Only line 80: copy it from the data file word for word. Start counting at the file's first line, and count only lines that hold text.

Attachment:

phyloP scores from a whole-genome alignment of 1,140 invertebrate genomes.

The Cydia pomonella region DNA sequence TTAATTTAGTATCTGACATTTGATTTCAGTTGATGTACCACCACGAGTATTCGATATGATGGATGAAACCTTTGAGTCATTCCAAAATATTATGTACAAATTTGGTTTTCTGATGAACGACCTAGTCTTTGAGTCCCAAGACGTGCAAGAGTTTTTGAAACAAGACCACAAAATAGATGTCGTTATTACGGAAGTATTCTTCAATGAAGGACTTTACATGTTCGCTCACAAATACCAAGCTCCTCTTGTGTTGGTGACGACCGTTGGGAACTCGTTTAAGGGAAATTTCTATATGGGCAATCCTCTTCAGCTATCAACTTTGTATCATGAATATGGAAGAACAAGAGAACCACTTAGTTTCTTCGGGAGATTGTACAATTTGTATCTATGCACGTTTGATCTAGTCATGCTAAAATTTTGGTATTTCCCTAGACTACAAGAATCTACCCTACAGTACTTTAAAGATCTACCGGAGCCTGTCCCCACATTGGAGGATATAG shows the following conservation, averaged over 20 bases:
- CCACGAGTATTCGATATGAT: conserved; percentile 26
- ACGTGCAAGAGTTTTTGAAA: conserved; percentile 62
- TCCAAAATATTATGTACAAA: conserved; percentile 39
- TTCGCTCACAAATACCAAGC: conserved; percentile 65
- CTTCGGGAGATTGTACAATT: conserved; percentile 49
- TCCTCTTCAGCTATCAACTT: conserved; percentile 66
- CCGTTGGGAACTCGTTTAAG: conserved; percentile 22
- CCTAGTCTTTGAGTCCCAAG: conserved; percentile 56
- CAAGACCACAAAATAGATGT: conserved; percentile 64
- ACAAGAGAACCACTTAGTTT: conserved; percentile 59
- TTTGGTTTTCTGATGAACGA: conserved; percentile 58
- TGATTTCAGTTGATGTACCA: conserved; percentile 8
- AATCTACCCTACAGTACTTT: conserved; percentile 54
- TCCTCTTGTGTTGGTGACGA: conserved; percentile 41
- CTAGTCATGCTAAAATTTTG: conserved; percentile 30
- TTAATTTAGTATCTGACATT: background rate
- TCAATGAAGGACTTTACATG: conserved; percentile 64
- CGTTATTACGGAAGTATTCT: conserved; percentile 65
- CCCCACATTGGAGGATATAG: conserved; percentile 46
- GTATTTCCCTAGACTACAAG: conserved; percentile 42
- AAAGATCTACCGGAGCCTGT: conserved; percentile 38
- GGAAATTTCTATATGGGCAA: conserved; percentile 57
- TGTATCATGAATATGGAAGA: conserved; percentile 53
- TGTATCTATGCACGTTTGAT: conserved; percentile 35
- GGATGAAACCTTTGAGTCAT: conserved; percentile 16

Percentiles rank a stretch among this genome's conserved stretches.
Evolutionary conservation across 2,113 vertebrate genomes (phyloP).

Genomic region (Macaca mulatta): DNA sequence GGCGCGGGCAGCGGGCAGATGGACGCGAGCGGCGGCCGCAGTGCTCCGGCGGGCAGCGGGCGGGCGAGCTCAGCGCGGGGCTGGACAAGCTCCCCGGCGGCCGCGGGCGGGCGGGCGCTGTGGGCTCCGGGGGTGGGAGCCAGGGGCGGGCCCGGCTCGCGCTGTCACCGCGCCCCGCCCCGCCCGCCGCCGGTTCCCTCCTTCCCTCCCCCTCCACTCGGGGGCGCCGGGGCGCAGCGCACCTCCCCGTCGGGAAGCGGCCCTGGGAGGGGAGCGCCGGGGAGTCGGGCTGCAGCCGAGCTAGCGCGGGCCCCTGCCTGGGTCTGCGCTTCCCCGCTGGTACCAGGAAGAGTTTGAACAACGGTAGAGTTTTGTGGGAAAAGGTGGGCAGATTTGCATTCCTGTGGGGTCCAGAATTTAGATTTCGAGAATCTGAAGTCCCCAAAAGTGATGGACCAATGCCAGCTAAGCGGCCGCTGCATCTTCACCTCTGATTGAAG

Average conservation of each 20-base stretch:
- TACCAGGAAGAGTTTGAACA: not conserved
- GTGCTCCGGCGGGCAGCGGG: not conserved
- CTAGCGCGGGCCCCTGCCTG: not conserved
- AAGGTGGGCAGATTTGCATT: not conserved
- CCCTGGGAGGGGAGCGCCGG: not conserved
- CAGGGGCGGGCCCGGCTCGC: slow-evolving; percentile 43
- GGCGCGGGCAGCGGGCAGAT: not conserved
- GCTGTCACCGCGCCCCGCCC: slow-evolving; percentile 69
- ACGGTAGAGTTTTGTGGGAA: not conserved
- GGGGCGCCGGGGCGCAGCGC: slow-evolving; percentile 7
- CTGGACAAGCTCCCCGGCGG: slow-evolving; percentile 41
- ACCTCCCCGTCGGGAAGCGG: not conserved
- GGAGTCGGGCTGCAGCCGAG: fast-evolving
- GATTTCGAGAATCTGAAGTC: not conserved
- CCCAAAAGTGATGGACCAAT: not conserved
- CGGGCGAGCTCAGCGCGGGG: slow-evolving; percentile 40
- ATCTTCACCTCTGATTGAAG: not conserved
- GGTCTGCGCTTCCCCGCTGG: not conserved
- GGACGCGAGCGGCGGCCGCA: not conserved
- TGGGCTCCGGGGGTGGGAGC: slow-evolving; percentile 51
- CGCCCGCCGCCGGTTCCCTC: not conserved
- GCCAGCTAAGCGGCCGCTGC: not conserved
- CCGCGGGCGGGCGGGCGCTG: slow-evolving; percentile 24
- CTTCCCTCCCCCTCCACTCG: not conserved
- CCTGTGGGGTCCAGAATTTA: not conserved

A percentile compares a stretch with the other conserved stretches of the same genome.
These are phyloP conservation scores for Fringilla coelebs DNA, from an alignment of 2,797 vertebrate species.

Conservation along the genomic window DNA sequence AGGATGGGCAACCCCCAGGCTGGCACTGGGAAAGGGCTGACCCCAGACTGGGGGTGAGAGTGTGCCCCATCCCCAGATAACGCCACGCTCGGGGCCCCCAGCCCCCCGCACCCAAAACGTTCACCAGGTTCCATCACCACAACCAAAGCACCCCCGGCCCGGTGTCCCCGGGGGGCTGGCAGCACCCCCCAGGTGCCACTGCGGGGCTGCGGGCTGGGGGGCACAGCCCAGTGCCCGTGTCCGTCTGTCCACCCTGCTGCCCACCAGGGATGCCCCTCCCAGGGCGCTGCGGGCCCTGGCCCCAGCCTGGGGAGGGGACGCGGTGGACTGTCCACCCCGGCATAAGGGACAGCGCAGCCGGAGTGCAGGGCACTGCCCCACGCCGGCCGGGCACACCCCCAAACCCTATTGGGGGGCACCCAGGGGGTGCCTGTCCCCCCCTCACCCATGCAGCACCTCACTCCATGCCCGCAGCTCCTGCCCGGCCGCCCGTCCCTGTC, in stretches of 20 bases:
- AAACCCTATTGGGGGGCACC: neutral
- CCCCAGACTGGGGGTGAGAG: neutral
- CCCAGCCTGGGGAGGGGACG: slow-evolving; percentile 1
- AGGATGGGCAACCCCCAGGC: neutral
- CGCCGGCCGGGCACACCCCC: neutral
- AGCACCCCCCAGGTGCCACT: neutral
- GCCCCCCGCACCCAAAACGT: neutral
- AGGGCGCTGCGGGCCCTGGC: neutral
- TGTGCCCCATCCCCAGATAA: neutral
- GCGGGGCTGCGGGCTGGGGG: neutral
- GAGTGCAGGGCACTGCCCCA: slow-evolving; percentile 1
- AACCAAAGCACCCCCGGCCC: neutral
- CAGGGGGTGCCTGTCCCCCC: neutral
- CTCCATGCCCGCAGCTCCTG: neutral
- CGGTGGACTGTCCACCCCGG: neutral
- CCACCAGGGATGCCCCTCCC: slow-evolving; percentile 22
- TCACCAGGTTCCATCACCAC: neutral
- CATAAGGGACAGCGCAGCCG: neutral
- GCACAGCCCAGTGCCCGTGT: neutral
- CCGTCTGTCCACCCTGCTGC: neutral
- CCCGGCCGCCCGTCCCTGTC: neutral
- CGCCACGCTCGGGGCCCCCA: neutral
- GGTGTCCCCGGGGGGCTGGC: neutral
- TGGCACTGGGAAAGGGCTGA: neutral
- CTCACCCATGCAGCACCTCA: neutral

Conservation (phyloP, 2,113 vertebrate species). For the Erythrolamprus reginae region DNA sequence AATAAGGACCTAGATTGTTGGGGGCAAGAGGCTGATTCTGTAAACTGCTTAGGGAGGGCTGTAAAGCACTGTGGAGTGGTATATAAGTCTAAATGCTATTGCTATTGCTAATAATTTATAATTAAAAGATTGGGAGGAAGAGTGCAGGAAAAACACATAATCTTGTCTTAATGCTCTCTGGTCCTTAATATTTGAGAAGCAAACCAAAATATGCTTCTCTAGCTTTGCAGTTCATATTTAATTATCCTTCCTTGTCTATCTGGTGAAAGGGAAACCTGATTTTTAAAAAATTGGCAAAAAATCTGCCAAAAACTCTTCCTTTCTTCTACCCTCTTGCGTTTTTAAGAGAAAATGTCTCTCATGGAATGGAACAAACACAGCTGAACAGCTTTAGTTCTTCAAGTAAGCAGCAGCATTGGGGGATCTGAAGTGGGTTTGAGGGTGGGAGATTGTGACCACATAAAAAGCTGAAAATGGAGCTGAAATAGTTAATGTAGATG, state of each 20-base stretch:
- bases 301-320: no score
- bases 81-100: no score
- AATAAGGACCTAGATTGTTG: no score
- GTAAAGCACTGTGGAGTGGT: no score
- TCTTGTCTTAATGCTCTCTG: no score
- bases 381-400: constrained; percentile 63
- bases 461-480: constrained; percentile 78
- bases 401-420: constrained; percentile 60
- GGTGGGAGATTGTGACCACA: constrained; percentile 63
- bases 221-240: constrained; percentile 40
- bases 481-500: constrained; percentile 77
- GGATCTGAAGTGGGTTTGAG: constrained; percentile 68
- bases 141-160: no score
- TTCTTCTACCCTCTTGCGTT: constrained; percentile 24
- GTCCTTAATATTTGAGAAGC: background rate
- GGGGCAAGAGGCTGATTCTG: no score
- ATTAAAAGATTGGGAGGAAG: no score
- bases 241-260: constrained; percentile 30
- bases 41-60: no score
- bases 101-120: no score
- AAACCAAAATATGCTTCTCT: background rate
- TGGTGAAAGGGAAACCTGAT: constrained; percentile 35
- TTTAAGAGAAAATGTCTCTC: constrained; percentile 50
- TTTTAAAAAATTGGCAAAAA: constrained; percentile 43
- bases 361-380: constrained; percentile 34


- CCCGGCCGCCCGTCCCTGTC: neutral